Yet a further object of the present invention is to provide, in an exercising apparatus of the type described and which has means for imposing resistance to musculature effecting movement of a body portion of an exercising person and for causing the musculature to perform positive and negative work during movement, means for responding to the exertion of force and for signaling the magnitude of the force exerted and the position of movement from which such force is exerted. Additionally, a monitoring and display means operatively connected with the apparatus receives signals and displays for an exercising person operating the apparatus a representation of the work performed during movement of an exercised portion of the body.
Yet a further object of the present invention is to accomplish, during exercise, an accurate and precise recording of the conditions of the exercise in terms of force exerted, body position from which force is exerted, speed of movement during exertion of force, and range of movement over which force is exerted. By recording such information during exercising, physiological performance may, for the first time, be systematically analyzed and developed to achieve desirable efficiencies and performance.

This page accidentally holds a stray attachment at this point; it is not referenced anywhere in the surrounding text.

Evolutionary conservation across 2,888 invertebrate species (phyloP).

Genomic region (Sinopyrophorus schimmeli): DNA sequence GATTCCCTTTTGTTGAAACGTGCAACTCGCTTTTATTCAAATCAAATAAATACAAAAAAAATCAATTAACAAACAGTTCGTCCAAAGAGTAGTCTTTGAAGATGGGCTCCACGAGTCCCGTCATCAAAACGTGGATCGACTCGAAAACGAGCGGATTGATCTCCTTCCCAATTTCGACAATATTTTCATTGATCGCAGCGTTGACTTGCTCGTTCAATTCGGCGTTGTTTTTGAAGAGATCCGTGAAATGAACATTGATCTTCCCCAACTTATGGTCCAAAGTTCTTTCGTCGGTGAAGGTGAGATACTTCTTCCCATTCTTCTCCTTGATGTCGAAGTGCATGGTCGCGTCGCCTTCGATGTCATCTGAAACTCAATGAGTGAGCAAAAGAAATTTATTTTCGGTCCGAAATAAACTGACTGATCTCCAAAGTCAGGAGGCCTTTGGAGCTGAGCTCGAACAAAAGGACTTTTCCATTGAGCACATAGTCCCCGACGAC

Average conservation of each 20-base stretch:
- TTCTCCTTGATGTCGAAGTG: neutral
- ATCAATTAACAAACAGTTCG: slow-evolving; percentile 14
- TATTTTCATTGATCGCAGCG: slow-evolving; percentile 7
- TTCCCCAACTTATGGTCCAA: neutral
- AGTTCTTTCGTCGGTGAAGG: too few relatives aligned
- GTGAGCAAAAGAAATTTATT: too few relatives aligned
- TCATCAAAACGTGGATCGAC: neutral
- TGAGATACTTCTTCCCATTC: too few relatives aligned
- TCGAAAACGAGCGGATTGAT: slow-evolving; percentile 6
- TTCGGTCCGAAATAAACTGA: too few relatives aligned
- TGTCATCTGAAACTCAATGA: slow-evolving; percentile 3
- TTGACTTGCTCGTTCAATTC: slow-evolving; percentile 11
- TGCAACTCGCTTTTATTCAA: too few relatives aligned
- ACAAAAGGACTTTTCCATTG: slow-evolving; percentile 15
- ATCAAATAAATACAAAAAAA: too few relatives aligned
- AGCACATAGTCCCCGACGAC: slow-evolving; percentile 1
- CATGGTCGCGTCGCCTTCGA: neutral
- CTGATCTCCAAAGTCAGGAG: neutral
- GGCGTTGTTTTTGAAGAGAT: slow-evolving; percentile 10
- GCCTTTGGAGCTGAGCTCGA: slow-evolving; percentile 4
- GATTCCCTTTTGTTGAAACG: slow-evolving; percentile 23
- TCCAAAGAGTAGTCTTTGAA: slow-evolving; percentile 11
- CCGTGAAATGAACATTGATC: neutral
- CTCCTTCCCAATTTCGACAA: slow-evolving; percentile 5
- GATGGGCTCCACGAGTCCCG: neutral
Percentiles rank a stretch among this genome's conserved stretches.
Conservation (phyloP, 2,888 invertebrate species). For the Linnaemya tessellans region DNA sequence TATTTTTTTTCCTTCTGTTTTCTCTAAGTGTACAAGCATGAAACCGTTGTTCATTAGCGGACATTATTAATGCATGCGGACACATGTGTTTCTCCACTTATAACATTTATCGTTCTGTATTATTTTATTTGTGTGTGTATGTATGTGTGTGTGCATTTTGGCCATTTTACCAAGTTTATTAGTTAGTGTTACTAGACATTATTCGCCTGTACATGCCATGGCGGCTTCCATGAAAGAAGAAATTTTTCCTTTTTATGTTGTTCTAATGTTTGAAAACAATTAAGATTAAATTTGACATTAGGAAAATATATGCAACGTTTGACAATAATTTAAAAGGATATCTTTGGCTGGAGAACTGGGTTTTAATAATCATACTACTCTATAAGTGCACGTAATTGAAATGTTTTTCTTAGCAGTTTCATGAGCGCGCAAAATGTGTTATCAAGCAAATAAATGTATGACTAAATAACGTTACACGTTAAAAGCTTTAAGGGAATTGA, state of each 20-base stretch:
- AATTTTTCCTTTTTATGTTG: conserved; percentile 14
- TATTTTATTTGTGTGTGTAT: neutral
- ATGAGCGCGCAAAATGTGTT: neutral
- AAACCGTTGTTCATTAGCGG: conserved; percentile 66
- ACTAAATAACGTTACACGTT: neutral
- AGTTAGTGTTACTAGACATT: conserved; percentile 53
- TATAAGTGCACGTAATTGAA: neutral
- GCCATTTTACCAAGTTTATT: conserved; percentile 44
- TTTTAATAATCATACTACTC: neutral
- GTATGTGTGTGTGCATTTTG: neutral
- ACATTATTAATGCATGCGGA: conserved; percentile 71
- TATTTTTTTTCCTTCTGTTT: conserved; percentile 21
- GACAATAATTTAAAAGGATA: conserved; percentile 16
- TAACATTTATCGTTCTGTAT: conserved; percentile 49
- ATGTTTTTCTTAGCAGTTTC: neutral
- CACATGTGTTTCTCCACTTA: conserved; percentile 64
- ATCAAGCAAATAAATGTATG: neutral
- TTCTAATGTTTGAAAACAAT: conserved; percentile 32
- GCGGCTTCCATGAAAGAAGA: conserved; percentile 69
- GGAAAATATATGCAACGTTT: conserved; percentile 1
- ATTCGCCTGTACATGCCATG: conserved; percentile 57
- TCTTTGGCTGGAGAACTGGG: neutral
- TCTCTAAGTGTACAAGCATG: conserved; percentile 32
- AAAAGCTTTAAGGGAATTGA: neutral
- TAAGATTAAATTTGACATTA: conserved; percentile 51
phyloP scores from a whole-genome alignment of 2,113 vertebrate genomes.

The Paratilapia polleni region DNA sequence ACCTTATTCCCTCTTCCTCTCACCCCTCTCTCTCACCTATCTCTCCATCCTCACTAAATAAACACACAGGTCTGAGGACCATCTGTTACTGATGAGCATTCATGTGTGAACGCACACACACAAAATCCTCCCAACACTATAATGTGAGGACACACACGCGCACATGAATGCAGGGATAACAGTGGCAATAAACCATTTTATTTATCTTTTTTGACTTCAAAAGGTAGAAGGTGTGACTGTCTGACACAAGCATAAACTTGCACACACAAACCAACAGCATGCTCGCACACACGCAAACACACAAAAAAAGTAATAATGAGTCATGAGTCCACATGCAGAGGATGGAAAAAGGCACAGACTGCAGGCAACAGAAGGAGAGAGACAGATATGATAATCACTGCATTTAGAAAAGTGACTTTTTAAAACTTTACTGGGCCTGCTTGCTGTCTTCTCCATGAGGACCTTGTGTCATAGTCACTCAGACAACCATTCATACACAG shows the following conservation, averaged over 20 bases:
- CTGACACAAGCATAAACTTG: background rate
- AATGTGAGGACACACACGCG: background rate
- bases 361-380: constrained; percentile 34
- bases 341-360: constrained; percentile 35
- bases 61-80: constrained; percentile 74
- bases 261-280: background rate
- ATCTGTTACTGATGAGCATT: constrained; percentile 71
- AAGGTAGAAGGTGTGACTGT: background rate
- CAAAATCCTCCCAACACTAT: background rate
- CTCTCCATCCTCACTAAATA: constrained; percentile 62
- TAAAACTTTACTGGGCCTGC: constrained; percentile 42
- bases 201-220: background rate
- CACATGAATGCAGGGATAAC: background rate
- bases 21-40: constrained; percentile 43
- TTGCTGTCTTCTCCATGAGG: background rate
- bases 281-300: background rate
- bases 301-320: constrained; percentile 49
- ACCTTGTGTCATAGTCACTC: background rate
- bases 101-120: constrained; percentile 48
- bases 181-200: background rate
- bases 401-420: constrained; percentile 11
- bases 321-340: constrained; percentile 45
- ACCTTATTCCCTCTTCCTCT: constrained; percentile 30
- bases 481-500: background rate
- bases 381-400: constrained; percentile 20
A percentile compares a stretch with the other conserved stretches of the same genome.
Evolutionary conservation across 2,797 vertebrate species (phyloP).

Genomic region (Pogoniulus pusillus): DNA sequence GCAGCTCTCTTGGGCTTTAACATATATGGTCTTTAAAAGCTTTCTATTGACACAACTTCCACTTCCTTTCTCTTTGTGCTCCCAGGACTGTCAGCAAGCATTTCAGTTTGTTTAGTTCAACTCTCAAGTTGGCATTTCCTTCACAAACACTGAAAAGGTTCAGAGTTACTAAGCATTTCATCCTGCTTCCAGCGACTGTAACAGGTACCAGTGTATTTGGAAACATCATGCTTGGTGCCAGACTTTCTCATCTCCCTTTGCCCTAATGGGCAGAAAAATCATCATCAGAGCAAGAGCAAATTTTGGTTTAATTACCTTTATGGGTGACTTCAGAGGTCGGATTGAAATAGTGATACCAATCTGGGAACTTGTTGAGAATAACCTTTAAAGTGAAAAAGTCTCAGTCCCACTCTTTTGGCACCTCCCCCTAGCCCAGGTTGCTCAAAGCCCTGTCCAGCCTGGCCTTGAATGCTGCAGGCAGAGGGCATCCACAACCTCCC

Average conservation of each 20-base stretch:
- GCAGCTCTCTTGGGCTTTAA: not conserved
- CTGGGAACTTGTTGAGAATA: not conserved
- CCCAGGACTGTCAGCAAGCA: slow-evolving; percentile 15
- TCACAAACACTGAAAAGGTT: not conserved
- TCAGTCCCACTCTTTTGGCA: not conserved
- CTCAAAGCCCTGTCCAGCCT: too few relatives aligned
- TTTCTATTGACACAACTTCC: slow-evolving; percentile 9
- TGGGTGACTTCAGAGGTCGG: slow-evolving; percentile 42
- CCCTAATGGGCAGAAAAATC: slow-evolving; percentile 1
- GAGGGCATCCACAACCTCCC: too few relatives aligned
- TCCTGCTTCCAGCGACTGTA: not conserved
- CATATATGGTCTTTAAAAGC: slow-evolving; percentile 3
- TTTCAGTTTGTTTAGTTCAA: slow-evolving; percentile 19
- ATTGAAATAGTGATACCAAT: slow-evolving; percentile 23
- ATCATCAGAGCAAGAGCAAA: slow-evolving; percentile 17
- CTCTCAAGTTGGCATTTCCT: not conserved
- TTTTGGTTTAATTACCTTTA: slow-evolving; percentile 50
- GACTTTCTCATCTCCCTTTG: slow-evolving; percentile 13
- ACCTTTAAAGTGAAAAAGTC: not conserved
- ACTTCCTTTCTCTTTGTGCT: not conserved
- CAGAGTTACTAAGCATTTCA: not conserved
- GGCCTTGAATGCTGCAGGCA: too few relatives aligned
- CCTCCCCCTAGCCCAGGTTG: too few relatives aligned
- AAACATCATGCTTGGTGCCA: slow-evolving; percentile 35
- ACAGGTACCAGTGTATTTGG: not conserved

Some of the objects of the invention having been stated, other objects will appear as the description proceeds, when taken in connection with the accompanying drawings, in which--
FIG. 1 is a perspective view of a leg extension exercise apparatus embodying the present invention;
FIG. 2 is a side elevation view of the exercise apparatus of FIG. 1, with certain cover components removed in order to make certain operating elements of the apparatus more readily visible;
FIG. 3 is a front elevation view of the apparatus of FIG. 2;